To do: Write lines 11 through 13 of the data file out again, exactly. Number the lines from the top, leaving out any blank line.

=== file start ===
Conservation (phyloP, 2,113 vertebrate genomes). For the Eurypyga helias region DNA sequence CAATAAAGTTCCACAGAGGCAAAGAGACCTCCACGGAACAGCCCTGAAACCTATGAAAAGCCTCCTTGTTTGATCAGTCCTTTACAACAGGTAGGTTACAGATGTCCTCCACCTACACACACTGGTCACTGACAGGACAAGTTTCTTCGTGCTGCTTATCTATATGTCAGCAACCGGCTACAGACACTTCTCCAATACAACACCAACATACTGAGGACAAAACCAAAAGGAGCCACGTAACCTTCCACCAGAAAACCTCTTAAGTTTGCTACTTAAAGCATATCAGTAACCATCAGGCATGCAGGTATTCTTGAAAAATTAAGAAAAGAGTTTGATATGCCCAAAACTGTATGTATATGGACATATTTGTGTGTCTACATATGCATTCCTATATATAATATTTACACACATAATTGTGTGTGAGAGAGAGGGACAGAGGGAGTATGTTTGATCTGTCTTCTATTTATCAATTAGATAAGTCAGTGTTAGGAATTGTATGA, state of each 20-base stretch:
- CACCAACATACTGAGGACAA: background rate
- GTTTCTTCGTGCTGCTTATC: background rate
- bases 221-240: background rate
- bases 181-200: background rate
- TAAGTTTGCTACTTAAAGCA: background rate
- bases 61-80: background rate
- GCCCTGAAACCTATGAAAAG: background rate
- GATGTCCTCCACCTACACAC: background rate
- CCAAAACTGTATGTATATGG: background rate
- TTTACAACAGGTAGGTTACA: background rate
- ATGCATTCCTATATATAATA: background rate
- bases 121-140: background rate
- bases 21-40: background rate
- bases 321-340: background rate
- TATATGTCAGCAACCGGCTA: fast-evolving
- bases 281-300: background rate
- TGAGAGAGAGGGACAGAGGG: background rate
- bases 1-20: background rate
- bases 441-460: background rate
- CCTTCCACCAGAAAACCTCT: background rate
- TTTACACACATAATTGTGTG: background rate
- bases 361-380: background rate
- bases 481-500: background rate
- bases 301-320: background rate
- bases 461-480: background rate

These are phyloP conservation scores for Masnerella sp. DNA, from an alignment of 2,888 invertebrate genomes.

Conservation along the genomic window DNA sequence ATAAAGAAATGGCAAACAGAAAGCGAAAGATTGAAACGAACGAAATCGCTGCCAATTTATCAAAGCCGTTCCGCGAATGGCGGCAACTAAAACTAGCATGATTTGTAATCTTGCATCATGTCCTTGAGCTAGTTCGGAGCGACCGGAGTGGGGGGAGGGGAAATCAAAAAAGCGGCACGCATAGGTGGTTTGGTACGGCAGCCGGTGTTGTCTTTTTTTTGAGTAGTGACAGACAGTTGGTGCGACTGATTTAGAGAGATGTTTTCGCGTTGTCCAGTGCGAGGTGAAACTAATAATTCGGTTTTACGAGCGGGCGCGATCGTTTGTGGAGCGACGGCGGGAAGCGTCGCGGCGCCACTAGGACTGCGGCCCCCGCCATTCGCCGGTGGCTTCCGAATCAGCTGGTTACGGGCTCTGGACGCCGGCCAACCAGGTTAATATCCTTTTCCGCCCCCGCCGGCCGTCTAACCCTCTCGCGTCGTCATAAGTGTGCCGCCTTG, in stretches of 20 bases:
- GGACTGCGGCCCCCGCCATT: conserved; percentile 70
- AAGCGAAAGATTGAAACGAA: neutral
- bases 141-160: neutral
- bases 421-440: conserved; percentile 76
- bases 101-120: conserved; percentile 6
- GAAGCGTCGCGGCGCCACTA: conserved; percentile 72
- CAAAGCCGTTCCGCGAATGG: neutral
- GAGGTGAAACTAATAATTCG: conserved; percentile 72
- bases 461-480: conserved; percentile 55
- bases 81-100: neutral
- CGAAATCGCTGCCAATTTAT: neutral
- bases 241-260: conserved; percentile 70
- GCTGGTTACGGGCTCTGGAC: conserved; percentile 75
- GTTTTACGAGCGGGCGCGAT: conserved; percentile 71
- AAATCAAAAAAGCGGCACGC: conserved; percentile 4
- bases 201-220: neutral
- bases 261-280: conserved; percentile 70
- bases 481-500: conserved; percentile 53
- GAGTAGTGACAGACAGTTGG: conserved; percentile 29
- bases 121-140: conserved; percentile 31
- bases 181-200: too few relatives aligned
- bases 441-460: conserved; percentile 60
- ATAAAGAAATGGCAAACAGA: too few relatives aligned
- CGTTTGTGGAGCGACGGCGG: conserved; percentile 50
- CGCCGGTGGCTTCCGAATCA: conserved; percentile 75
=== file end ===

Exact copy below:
- TTTACAACAGGTAGGTTACA: background rate
- ATGCATTCCTATATATAATA: background rate
- bases 121-140: background rate